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Glossary

Ramadan: The Holy Month of Islam.

Sadaqah: Charitable giving (not obligatory like Zakat) Taraweeh: Evening prayer only in the month of Ramadan where 1/30 of the Quran daily is read until completion at the end of the month

Sawn or fasting

Fasting is the third Pillar of islam. Fasting is another unique moral and spiritual characteristic of Islam. Literally defined, fasting means to abstain "completely" from foods, drinks, intimate intercourse and smoking, before the break of the dawn till dusk (sunset), during the entire holy month of Ramadan, the ninth month of the Islamic year. But if we restrict the meaning of the Islamic Fasting to this literal sense, we would be sadly mistaken. Fasting is Fard in the month of Ramzan and Sunnath if fast other than these month.

 

Who Must Fast?

Fasting is compulsory for every human beings, who has these qualifications during this month of islam:

1. To be mentally and physically fit, which means to be sane and able.

2. To be of full age, the age of puberty and discretion, which is normally about fourteen. Children under this age should be encouraged to start this good practice on easy levels, so when they reach the age of puberty they will be mentally and physically prepared to observe fasting.

3. To be present at one's permanent settlement, your home town, one's farm, and one's business premises, etc. This means not to be on a journey of about fifty miles or more.

4. To be fairly certain that fasting is unlikely to cause you any harm, physical or mental, other than the normal reactions to hunger, thirst, etc.

 

Exemption From Fasting

These said qualifications exclude the following categories:

 

1. Children under the age of puberty and discretion.

 

2. Insane people who are unaccountable for their deeds. People of these two categories are exempted from the duty of fist, and no compensation or any other substitute is enjoined on them.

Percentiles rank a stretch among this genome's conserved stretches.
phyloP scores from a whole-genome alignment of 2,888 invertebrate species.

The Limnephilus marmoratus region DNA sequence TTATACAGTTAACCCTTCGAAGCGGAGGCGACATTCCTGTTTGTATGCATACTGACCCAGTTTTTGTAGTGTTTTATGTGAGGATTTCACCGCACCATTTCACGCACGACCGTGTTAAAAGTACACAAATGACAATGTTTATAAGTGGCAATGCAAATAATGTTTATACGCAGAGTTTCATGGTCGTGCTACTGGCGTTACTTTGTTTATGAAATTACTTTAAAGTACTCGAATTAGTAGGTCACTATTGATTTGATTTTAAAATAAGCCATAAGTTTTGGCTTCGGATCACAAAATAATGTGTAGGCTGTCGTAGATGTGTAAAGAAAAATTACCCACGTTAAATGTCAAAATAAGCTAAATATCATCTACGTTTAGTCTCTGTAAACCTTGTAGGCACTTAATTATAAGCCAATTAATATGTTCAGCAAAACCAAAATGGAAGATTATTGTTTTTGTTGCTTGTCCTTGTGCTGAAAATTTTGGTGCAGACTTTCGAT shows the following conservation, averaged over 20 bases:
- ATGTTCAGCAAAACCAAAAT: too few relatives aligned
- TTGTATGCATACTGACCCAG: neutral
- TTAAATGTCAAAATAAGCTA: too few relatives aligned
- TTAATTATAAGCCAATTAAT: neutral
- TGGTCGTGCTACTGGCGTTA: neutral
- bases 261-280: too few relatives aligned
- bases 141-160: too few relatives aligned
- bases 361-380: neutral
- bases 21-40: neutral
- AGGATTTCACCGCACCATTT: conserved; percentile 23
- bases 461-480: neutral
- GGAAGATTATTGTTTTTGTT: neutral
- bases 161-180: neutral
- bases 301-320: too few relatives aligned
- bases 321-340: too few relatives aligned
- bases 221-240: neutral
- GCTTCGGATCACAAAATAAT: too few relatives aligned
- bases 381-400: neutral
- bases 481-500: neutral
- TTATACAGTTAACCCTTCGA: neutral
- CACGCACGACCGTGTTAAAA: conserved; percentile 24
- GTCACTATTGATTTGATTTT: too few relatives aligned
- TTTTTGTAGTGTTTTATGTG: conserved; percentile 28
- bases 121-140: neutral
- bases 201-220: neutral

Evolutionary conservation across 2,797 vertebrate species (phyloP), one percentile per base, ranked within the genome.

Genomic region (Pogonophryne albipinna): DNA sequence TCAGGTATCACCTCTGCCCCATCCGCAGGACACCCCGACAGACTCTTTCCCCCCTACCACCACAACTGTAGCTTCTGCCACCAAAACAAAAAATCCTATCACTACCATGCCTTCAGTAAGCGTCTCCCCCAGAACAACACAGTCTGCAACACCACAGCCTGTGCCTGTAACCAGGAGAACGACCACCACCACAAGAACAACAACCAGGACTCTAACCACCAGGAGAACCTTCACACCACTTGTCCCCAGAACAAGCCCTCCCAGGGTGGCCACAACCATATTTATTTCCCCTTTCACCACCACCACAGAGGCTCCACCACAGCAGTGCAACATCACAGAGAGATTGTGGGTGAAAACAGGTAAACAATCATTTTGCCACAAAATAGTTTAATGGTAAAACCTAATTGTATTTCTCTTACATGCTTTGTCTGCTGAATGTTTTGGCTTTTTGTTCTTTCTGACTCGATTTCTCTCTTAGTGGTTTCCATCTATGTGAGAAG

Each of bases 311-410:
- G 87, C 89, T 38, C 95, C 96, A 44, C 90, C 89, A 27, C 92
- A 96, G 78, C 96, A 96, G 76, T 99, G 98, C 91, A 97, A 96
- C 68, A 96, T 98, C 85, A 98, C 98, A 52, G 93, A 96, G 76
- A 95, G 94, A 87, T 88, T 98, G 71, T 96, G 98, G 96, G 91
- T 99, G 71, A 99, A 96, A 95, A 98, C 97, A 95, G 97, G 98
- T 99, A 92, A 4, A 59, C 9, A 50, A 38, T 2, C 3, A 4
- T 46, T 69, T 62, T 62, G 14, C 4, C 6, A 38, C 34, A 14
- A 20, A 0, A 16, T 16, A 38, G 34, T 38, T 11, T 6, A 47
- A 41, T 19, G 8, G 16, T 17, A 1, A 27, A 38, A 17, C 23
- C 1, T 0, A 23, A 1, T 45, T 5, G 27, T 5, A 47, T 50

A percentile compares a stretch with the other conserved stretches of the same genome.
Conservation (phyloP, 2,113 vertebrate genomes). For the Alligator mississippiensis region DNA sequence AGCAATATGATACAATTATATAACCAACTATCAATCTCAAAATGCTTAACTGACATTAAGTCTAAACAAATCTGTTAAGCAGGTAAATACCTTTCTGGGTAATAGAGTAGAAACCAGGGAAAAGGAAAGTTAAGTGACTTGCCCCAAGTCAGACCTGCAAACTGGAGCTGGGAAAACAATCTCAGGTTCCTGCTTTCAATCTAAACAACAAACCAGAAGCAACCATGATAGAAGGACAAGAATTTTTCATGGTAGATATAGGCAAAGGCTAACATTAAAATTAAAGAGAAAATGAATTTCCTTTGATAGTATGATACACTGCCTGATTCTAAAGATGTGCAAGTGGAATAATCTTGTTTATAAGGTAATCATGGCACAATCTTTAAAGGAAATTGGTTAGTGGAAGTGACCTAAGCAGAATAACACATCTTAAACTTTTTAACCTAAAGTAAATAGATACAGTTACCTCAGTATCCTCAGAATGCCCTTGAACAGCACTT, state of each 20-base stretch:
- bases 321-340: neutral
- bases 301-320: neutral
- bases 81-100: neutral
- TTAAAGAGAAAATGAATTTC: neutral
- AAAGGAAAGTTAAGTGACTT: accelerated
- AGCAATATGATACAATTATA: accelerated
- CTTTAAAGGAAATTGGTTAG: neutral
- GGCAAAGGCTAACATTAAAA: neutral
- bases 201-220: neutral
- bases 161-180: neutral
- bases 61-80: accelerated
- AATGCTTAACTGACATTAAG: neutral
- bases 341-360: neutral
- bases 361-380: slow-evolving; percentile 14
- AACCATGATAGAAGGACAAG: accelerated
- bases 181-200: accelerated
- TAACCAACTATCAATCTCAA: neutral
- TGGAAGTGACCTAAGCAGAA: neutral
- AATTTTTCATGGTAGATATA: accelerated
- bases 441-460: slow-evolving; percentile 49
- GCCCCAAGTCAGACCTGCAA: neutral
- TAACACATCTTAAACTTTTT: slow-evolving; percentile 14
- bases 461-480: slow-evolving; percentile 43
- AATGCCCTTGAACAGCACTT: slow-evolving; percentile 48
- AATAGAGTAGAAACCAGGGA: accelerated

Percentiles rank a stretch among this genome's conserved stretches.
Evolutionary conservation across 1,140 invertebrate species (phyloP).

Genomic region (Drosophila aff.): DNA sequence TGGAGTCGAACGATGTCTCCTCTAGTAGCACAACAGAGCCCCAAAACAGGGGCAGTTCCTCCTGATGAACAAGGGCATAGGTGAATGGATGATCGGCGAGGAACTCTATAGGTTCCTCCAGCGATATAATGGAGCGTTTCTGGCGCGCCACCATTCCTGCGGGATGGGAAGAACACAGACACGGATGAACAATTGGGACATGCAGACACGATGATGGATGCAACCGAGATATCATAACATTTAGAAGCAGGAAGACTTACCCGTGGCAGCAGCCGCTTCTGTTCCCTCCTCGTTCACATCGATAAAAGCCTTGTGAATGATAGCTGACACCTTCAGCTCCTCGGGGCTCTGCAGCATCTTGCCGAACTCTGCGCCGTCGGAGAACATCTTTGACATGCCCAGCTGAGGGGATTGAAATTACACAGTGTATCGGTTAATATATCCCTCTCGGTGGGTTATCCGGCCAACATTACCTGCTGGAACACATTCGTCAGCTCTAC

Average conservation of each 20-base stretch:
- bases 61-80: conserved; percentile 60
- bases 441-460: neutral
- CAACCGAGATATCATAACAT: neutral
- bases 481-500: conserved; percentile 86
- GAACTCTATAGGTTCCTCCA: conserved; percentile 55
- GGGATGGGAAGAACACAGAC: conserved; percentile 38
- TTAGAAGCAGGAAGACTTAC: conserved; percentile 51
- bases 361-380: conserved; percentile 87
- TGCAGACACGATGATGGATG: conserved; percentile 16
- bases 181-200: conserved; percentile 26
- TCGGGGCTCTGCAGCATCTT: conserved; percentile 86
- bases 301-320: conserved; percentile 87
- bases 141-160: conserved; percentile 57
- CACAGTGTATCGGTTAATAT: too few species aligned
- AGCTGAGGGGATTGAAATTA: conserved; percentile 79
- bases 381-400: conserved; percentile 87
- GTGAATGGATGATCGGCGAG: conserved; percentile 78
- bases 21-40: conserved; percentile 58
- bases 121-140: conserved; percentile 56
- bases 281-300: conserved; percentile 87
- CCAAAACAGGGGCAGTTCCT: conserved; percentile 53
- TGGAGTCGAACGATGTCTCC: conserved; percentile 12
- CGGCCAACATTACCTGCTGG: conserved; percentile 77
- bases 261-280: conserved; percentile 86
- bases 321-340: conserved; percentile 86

3. Men and women who are too old and feeble to undertake the obligation of fast and bear its hardships. Such people are exempted from this duty, but they must offer, at least, one needy poor Muslim an average full meal or its value per person per day.

 

4. Sick people whose health is likely to be severely affected by the observance of fast. They may postpone the fast, as long as they are sick, to a later date and make up for it, a day for a day.

 

5. Travelers may break the fast temporarily during their travel only and make up for it in later days, a day for a day.

 

6. Pregnant women and women breast-feeding their children may also break the fast, if its observance is likely to endanger their own health or that of their infants. But they must make up for the fast at a delayed time, a day for a day.

 

7. Women in the -period of menstruation (of a maximum of ten days or of confinement (of a maximum of forty days).; They must postpone the fast till recovery and then make up for it, a day for a day. It should be understood that here, like in all other Islamic undertakings, the intention must be made clear that this action is undertaken in obedience to God, in response to His command and out of love of Him. The fast of any day of Ramadan becomes void by intentional eating or drinking or smoking or indulgence in any intimate intercourse, and by allowing anything to enter through the mouth into the interior parts of the body. And if this is done deliberately without any lawful reason, this is a major sin which only renewed repentance can expiate. If anyone, through forgetfulness, does something that would ordinarily break the fast, 0a observance is not nullified, and his fast stands valid, provided he stops doing that thing the moment he realizes what he is doing. On completion of the fast of Ramadan, the special charity known as Sadagat-ul-Fitr (charity of ' Fast-breaking) must be distributed before 'Eid-ul-Fitr (approximately), seven dollars per head.

 

recommendation of Fasting

It is strongly recommended by Prophet Muhammad to observe these practices especially during Ramadan:

1. To have a light meal before the break of the dawn, known as Sahar.

 

2. To eat a few dates or start breaking the fast by plain water right after sunset, saying this prayer Allah humma laka sumna, wa 'ala rizqika aftarna. (O God! for Your sake have we fasted and now we break the fast with the food You have given us).

 

3. To make your meals as light as possible because, as the Prophet put it, the worst thing man can fill is his stomach.

 

4. To observe the supererogatory prayer known as Taraweeh.

 

5. To exchange social visits and intensify humanitarian services.

 

6. To increase the study and recitation of the Qur'an.

 

7. To exert the utmost in patience and humbleness.

 

8. To be extraordinarily cautious in using one's senses, one's mind and, especially, the tongue; to abstain from careless gossip and avoid all suspicious motions.

 

9. To Make Dua, Allah will full fill his needs.

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